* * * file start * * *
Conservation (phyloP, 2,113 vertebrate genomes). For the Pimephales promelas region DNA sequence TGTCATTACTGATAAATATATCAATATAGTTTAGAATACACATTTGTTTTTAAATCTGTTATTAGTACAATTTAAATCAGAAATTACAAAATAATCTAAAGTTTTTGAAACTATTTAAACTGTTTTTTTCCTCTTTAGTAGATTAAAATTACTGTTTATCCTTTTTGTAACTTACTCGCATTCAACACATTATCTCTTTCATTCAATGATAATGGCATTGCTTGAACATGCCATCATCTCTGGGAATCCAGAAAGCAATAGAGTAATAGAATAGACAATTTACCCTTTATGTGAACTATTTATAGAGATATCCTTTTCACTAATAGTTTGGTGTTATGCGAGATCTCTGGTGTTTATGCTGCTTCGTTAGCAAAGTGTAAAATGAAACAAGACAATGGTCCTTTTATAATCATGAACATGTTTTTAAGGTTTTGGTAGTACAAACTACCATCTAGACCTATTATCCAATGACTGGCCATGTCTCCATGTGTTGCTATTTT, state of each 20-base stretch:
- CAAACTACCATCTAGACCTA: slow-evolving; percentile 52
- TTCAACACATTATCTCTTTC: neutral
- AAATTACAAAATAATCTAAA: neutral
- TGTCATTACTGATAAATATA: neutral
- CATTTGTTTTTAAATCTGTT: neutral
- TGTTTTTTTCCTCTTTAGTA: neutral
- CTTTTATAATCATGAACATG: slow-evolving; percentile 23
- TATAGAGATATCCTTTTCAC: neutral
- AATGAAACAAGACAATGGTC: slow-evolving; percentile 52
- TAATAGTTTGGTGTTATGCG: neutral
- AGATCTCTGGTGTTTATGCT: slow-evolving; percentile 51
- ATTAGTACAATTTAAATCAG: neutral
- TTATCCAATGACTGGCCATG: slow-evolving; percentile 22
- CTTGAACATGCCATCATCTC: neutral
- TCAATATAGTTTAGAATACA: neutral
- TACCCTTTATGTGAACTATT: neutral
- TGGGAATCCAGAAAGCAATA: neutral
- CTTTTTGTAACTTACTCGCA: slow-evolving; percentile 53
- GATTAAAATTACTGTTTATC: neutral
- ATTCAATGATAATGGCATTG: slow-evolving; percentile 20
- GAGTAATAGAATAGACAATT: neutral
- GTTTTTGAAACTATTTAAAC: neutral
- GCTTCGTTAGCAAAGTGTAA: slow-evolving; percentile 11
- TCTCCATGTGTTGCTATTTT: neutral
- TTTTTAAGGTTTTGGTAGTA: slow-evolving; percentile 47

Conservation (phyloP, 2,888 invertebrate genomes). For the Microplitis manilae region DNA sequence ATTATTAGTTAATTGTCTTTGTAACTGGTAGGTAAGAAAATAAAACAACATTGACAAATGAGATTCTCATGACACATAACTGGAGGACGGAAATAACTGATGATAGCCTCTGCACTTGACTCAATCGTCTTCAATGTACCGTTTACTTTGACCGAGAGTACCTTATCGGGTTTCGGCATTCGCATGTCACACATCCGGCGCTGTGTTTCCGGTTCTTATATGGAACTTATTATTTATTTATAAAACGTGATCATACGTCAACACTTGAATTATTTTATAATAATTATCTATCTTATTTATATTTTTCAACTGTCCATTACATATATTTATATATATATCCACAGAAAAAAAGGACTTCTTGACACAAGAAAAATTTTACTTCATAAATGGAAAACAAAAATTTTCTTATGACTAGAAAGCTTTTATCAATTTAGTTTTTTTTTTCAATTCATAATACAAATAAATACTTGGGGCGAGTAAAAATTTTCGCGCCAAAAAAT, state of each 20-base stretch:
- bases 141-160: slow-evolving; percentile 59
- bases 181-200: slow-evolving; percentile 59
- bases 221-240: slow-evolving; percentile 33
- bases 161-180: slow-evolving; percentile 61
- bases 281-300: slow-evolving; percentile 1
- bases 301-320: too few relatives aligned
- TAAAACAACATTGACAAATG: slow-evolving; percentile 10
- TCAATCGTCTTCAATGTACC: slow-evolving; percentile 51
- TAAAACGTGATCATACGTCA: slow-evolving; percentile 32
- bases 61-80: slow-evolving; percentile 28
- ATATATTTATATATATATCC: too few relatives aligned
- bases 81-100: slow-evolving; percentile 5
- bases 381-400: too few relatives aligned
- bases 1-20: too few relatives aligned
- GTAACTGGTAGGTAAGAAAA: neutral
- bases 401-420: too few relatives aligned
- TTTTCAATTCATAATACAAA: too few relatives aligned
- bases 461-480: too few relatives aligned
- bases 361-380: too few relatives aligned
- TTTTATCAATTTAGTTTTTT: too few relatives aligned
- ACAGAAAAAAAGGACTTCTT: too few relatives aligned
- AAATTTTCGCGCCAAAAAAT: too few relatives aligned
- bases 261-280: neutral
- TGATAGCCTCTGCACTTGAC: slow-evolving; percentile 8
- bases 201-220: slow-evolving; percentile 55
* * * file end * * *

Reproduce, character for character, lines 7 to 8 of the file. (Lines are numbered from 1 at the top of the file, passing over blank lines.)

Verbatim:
- TGTTTTTTTCCTCTTTAGTA: neutral
- CTTTTATAATCATGAACATG: slow-evolving; percentile 23